CHESHIRE — The Town Council recently approved $12.1 million for 16 projects planned for the next year.
On Tuesday night, the council also approved approximately $61.8 million for the next five years.
The projects range from HVAC and locker room improvements at the Police Station, which will cost $1.4 million; a road improvement program costing about $2 million, road reconstruction of four different roads (Industrial Avenue, Scenic Court, East Johnson Avenue, and Cornwall Avenue extension) that will cost roughly $620,000; and $310,000 for the town’s technology reserve fund.
The road reconstruction project will include milling and paving, chip seal, micro seal, crack seal, and other surface treatments.
“The cost of road reconstruction is expensive,” Public Works Director George Noewatne explained. “The milling and paving alone is about half the funding going to this process ... Industrial Avenue is failing rapidly, and work is needed on East Johnson due to the traffic.”
One project that was supposed to be on the list for this year was the development of Bartlem Park South, or the Chapman property, which could cost the town as much as $5.6 million. The property has been the topic of much discussion as officials sought input from the public about a possible development plan for the land.
The consulting firm Weston & Sampson sent a survey to Cheshire residents last October, which netted 1,200 responses. Unfortunately, soon after the initial public meetings for discussion on the property began, the COVID-19 pandemic arrived in Connecticut, postponing all meetings for the foreseeable future.
As a result, the council discussed whether it would be appropriate to wait until next year to put the project out to referendum
“Community engagement in what to do with this property is vital, and as of right now it is incredibly difficult to get people together for any kind of meeting,” said Town Manager Sean Kimball. “There will be a re-engagement process soon, but I am not sure there will be a solid referendum number available for November 2020.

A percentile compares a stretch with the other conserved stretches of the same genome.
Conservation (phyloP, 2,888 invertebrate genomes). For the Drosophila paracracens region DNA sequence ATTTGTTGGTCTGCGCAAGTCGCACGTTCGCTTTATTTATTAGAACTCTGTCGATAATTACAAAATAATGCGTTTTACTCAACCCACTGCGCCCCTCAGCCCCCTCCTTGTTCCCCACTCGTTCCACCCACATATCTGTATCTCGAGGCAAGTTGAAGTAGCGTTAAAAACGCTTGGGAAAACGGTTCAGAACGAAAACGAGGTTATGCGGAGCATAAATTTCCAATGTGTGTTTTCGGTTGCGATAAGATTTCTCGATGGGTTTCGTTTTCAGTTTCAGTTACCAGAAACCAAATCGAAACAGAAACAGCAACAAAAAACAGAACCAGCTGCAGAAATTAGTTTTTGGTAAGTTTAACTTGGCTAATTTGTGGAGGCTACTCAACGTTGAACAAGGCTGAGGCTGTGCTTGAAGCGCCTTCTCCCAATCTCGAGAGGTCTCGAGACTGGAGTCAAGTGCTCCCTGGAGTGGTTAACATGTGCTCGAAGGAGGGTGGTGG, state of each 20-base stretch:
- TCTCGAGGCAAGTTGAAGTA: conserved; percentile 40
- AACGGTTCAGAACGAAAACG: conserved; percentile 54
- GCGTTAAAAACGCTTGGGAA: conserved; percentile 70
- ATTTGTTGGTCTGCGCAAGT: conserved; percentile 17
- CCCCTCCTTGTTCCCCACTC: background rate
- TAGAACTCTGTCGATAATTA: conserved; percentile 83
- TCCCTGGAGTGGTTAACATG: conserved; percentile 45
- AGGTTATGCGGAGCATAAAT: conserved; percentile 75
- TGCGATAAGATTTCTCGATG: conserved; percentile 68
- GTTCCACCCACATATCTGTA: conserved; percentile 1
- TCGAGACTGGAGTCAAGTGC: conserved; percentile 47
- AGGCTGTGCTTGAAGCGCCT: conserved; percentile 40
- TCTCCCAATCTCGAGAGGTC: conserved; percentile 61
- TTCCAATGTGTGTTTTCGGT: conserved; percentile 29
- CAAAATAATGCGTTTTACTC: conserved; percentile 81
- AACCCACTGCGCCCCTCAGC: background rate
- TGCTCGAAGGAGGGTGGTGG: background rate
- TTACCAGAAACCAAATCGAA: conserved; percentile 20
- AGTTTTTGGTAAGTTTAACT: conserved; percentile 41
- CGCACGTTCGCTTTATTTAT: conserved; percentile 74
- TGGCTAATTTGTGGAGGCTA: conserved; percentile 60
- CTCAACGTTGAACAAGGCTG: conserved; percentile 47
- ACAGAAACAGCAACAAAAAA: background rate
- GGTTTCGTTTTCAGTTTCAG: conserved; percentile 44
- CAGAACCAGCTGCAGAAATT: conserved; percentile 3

Councilor Don Walsh suggested a meeting in July in order to re-engage the community about the project, which the council agreed would be a good idea, provided that the state continues to reopen accordingly.
“I really don’t like the idea of this going to referendum in November,” said Councilor Sylvia Nichols. “There should be a public engagement process to reach the right solution. This will be an evolving process; the dollar figure is very large for the entire project ... This will be the same for the school modernization project.”
Budget Committee Chairman David Borowy agreed that the project is “not at all ready at this time”
“I think what we are doing with this budget is the same we did with the [annual] budget,” Walsh said. “We are being fiscally prudent, although I would have loved to see some of the plans for Bartlem, we don’t want to rush into anything until we have a good plan in place.”